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Points of Interest: Wolverhampton
Situated in the West Midlands, Wolverhampton is a city made famous by its hosting of The Great Exhibition in the mid-19th century. It demonstrated a host of new technologies and intrigues, such as mechanic locks and papier-mâché products. However, the city’s most famous exhibition was the Arts & Industrial Exhibition at the turn of the 20th century.
The city began as a market town specialising in the woollen trade, but during the Industrial Revolution Wolverhampton became a major centre for coal, iron, steel and motor vehicles. As such, its economy was dominated by engineering and manufacturing industries right up until the financial crisis in 2008.
Since then, the service sector has been the main employer in the city with almost three-quarters of people working within this industry. The largest single employer is Wolverhampton City Council which has more than 12,000 employees.
The Arts also plays a significant role in the city, stemming from its association with japanned ware and steel jewellery. It is the birthplace of Joseph Barney, Edward Bird, and George Wallis, who were all japanned ware painters.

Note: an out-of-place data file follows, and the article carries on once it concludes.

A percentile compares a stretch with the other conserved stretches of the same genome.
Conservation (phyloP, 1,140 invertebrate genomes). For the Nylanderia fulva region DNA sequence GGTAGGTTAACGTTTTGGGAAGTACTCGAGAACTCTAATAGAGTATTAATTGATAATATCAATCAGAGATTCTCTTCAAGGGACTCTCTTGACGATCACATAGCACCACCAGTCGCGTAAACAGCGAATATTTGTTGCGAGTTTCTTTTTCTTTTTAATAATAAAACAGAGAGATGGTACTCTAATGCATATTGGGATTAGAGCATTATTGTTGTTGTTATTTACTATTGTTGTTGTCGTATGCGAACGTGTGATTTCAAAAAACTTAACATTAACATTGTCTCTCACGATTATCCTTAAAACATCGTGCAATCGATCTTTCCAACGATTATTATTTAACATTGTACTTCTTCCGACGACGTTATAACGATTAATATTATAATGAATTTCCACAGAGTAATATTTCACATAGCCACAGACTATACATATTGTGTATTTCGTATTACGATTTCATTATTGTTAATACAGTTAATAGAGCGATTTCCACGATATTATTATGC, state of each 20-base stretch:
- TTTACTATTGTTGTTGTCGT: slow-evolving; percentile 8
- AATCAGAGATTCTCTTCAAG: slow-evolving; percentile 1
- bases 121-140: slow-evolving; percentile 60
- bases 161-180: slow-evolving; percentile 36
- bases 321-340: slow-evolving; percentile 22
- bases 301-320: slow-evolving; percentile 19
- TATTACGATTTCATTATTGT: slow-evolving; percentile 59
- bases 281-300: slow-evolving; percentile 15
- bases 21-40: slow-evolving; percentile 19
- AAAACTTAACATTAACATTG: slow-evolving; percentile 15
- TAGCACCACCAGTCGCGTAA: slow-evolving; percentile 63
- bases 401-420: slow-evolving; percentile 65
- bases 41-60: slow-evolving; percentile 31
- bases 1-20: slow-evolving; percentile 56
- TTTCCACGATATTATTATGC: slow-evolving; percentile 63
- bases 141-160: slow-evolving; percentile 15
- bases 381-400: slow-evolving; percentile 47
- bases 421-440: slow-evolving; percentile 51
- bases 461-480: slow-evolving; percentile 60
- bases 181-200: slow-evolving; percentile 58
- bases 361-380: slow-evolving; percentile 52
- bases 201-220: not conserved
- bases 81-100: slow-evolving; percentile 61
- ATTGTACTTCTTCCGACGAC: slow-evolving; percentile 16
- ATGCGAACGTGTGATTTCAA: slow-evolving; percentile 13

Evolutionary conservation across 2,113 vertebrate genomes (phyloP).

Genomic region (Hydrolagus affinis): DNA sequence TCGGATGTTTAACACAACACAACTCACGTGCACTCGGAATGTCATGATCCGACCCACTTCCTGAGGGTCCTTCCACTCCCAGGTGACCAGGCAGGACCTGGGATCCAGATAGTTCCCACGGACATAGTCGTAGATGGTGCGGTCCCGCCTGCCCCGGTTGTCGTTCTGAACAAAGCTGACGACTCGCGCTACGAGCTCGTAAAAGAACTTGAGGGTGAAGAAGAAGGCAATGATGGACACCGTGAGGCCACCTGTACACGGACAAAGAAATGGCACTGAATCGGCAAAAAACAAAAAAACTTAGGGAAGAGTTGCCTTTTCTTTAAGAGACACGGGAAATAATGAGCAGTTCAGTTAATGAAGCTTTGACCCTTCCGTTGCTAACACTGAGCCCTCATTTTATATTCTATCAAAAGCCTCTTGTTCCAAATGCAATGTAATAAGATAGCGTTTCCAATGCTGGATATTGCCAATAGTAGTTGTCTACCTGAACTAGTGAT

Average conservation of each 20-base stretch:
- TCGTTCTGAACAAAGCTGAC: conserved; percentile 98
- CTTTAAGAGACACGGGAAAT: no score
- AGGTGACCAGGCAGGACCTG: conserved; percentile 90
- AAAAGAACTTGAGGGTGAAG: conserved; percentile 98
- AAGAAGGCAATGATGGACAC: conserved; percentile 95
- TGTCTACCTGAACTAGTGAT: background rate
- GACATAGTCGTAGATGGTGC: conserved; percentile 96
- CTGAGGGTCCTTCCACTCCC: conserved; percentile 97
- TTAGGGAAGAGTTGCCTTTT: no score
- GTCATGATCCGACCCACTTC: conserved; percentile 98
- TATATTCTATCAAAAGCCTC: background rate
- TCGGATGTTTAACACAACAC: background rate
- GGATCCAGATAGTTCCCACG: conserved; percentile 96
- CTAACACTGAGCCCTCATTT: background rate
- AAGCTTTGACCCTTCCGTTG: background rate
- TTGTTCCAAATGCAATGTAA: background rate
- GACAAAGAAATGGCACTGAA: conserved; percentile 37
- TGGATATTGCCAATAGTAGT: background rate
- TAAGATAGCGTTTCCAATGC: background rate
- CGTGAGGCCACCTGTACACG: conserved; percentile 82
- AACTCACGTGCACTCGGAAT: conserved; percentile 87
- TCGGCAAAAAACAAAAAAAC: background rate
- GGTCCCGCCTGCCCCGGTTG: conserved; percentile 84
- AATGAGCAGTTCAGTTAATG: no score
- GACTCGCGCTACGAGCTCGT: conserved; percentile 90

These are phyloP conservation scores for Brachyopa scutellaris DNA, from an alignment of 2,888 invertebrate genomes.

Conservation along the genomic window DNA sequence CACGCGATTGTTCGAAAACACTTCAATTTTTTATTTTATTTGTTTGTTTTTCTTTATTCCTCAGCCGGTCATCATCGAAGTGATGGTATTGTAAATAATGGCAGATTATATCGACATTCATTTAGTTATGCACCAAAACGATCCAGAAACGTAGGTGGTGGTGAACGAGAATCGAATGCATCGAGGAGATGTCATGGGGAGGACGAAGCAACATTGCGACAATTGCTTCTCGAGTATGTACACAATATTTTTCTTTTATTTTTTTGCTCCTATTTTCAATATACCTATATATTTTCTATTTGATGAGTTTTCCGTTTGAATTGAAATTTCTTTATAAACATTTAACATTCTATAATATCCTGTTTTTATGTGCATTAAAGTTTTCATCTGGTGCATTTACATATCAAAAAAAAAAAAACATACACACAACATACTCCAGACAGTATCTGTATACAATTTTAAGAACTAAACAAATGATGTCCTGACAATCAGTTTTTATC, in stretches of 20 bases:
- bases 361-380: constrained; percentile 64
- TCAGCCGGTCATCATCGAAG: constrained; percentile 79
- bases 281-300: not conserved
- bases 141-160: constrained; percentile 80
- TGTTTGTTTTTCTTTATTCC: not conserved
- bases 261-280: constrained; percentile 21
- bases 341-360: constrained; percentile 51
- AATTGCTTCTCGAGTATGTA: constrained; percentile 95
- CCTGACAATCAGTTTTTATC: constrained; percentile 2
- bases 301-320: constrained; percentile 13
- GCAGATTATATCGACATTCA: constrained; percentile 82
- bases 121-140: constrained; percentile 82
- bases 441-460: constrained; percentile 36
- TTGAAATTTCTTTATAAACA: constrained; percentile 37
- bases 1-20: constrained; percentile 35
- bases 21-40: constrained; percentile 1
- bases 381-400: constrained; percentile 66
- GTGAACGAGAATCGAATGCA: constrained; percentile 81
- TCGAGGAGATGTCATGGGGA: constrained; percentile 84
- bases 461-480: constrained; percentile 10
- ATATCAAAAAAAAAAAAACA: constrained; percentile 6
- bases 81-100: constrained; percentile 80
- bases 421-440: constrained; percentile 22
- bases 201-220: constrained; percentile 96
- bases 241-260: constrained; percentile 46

Wolverhampton Art Gallery, established in 1884, takes you through the city’s history, with exhibitions showcasing paintings from 18th century artists right through to contemporary pieces. The gallery is one of four venues comprising WAVE; the other three are Bilston Craft Gallery, Bantock House Museum and Wolverhampton City Archives.
Some of the most recognisable landmarks in the city include St. Peter’s Collegiate Church, Wightwick Manor and Wolverhampton Civic Hall.
Wolverhampton is also a major retail centre in the West Midlands and with an annual turnover of £384 million it is expected to become the second-largest within the region in the near future.
This success as one of the UK’s top shopping destinations is down to a number of improvement and regeneration schemes, including a £25 million investment from the City Council.
The Wulfrun Shopping Centre is home to a number of well-known high street stores, while the Mander Centre has a mix of both high street and high-end brands.